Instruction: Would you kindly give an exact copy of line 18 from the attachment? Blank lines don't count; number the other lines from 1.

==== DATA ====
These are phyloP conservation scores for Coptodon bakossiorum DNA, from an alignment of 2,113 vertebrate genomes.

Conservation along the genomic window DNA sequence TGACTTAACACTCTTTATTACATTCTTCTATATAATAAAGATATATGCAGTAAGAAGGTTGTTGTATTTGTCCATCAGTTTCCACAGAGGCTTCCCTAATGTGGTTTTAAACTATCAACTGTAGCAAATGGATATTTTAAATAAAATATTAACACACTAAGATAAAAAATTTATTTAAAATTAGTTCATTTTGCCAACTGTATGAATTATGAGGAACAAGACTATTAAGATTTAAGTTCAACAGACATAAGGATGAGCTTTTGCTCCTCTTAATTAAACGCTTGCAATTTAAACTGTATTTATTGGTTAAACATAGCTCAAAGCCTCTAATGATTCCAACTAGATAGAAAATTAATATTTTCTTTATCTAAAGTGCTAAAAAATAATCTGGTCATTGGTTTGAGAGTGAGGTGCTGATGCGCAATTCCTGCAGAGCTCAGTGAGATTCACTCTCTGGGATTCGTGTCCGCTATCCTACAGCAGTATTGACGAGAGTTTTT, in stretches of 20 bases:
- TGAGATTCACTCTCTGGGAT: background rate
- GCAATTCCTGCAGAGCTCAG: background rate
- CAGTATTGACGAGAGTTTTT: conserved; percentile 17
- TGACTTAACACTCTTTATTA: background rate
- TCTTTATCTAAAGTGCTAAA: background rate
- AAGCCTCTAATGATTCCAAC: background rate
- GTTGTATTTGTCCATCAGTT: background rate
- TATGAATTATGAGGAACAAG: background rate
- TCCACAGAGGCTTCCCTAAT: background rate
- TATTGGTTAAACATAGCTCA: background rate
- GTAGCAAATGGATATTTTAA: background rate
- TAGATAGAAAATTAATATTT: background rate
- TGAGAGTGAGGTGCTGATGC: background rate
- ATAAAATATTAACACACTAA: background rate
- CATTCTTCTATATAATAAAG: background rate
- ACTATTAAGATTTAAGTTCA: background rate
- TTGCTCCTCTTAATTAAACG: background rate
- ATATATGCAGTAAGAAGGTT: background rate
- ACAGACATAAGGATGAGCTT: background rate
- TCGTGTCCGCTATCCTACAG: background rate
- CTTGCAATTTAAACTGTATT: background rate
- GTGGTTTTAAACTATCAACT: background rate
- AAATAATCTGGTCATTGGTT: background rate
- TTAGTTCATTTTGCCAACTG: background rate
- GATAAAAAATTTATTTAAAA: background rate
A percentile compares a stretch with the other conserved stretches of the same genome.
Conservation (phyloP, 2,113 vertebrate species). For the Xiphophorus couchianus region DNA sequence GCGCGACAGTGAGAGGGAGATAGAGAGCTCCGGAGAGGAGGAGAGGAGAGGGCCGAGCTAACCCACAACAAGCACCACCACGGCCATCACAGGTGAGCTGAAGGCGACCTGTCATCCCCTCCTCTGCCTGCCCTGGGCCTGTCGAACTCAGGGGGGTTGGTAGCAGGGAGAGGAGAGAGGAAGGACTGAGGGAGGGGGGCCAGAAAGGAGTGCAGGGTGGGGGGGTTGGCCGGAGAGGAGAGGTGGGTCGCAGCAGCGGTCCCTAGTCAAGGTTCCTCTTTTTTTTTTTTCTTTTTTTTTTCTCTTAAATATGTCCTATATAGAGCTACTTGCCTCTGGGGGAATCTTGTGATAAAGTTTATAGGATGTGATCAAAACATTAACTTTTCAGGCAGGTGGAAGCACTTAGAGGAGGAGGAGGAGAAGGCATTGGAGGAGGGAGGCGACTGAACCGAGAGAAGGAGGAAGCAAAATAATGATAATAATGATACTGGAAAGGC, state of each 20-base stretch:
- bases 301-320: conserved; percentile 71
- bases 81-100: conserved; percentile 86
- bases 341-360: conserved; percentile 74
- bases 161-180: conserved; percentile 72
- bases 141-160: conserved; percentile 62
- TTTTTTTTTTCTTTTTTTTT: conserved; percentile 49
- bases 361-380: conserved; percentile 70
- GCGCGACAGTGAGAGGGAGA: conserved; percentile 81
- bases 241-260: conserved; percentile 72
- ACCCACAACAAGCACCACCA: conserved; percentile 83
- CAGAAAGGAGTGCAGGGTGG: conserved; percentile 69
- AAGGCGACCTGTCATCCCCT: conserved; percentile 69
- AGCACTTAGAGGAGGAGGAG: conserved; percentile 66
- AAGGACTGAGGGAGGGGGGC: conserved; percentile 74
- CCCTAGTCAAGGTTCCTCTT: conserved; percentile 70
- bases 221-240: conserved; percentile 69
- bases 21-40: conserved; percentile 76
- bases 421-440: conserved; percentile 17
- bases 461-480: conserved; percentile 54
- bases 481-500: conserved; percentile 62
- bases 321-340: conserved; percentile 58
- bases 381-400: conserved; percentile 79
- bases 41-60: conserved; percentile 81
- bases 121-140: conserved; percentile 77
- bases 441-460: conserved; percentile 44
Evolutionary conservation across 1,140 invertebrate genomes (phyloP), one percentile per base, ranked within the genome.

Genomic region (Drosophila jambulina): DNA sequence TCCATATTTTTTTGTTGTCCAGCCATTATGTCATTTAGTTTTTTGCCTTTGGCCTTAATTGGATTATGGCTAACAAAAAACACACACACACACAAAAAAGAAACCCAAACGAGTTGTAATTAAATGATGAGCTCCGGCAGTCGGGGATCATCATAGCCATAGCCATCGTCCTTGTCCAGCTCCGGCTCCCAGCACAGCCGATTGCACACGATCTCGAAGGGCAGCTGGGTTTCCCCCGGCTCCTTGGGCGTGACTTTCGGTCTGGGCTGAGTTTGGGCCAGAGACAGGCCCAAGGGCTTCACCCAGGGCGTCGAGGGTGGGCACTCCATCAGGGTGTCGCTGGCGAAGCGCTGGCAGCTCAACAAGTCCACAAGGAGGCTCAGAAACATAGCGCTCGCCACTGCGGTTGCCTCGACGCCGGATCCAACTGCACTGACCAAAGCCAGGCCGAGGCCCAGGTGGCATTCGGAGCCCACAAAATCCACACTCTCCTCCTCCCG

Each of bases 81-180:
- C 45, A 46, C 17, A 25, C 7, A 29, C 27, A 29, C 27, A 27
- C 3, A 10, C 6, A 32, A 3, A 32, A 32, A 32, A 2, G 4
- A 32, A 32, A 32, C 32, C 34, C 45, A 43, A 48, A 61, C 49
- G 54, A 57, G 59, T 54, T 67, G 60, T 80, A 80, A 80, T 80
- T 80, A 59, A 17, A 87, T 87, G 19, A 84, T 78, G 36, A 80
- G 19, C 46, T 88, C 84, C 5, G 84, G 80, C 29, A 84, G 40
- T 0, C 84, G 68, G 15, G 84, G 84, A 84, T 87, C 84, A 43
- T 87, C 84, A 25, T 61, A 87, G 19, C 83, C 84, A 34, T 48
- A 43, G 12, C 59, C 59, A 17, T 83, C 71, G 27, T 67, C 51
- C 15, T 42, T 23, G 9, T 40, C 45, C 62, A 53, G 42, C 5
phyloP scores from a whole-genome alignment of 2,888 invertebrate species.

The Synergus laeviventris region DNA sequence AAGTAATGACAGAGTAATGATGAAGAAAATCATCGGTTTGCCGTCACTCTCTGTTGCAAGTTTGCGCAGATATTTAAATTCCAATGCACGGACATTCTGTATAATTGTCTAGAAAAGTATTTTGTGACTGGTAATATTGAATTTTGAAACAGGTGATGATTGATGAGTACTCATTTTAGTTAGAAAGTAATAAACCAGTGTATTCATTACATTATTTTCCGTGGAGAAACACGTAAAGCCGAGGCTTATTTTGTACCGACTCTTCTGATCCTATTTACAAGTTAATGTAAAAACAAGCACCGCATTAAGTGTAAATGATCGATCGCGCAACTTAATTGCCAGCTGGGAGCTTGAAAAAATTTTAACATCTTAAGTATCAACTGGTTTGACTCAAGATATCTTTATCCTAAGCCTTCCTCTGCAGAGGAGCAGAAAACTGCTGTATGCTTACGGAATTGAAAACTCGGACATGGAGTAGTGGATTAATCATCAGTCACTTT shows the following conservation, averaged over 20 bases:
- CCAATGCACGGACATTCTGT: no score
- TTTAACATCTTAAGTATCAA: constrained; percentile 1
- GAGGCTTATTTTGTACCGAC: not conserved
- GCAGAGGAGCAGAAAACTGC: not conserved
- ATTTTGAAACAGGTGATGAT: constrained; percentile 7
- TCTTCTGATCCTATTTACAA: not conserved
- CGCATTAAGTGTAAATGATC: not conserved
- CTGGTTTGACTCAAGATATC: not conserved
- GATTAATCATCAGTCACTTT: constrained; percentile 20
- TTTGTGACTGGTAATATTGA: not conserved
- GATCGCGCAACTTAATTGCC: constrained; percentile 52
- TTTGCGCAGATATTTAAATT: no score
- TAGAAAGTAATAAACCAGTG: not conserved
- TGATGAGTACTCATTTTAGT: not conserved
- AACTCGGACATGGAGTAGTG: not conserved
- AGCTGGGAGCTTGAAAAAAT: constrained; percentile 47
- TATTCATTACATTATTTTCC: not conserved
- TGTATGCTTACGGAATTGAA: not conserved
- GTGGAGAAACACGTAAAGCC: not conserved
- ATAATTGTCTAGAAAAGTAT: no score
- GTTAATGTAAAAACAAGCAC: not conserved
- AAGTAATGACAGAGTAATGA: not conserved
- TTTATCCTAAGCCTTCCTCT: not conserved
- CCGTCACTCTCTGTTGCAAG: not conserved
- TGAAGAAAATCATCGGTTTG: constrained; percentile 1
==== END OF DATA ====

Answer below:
- ACTATTAAGATTTAAGTTCA: background rate